It is quite necessary to check authenticity with SSL (Secure Socket Layer) while dealing with the website as cyber culprits can sniff the information or it may happen that the website has already any Trojan or virus. It is safe to deal with an online website that has implemented SSL security.

For starters, reread that first sentence. Ignoring its crimes against English for a second, the information it contains is utter BS. Cyber culprits can sniff the information? What this bastard form of speech may be attempting to say is that if you are on a website WITHOUT SSL, someone can eavesdrop on the data you transfer. But frankly, that’s giving this miscarriage of English a little more credit than I’m willing to extend. And if the website already has a virus or trojan, SSL isn’t going to help. At all.

And finally, telling someone it’s safe to deal with an online website that has implemented SSL is actively dangerous advice. Criminals can implement SSL, too.

Wrapping this Up

The internet is a dangerous place if you have no common sense. But, you can stay safe if you just try to be mindful. Don’t follow random links. Don’t download programs from unknown sources. Keep your antivirus updated and listen to your browser filter.

It’s really not hard.

3-Year SSL Certificates will go Extinct on March 1, 2018

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The new maximum validity is now 27 months

Starting on March 1, 2018 you will no longer be able to purchase 3-year SSL certificates. This wasn’t our decision, it was made by the CA/Browser forum.

If you’ve never heard of the CA/B Forum before, that’s OK. Not many people have. It serves as the de facto regulatory body for digital certificates. That sounds a whole lot cooler than it really is. In reality, 95% of the time it’s just a bunch of nerds arguing about by-laws. Occasionally they meet in person, which leaves whatever conference space they’re in smelling like condescension and Clearasil.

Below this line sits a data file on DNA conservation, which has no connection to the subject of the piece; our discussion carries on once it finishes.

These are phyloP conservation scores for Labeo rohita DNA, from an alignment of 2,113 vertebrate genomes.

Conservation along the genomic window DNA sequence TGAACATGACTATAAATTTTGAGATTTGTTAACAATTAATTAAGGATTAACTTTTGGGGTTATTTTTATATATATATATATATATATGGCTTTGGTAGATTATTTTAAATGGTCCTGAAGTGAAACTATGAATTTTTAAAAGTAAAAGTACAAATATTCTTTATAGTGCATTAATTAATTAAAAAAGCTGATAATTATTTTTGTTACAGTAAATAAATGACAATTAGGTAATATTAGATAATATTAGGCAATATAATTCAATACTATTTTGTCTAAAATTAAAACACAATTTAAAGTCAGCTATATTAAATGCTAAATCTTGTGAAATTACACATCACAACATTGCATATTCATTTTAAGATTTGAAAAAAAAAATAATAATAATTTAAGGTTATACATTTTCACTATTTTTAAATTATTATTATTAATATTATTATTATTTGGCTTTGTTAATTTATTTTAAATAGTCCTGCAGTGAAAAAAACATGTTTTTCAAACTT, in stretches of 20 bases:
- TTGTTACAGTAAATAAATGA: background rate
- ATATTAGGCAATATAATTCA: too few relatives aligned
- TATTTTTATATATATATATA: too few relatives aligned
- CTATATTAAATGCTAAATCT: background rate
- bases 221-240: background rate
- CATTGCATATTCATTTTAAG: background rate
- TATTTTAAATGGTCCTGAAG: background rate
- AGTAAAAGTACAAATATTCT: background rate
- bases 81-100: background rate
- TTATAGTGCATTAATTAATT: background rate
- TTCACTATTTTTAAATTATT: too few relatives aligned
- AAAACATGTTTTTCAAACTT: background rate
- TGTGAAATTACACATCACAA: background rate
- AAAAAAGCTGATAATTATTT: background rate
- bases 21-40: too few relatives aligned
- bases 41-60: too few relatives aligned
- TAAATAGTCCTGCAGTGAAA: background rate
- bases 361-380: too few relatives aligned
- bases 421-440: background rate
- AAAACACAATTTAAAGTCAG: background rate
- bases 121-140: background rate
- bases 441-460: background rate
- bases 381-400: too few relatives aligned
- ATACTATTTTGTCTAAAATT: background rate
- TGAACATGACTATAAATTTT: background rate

But the other 5% of the time they make decisions that affect the entire industry. Like continuing to shorten the maximum validity period for SSL certificates. There was a time, back when the SSL industry was like the Wild West [Editor’s Note: Sorry, Carl has been on a Cowboy kick lately] that you could even get a five-year certificate.

But certificate lifespan is actually one of the only places where, in terms of size mattering, shorter is better.

Why Are Shorter SSL Certificate Validity Periods Better?

Technology changes frequently, it’s always advancing. So having a five or even a three-year certificate means you’re going to be going 3-5 years between updating your ciphers with stronger encryption. Case in point, a five-year-old certificate would still be using SHA-1. SHA-1 was deprecated a couple of years ago and then last year Google spent considerable resources to create a SHA-1 collision, which underscored the need to move to SHA-2.

With a three year certificate, some users would be going three years between updates. That’s never a good idea.

Beyond that, certificate authorities need to re-validate you regularly, this is so you can continue to be trusted. It’s not unlike how you occasionally have to back to the DMV to update the information on your driver’s license. Or at least you’re supposed to.

At any rate, your validation information is only good for 825 days. If it’s been longer than that you’ll have to pass validation again.

Explain this to me like I’m five, Carl

Ok, here goes:

  • Starting March 1, 2018, you can no longer purchase 3-year SSL certificates.
  • will stop selling 3-year SSL certificates on February 20.
  • Shorter lifespans allow for more up-to-date algorithms and ciphers
  • CAs can only use validation information for 27 months (825 days)
  • If it’s been longer than 825 days since your last validation, you will have to go through it again
  • If you purchase a 3-year certificate before the deadline and have to reissue it for any reason, it will revert to a two-year certificate and you will lose any remaining time beyond 825 days.

Stay cautious, my friends.

If you’re still serving your site over HTTP, Google hates you

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Starting in July all unencrypted web pages will be given a “Not Secure” indicator

If you haven’t installed an SSL certificate on your website, then you’re running out of time. Over the past couple of years, Google (and Mozilla) have been pushing HTTPS in a variety of ways.

Treatment of HTTP Pages


Continue reading If you’re still serving your site over HTTP, Google hates you

Solve it Yourself: Your Certificate Is Not Trusted Error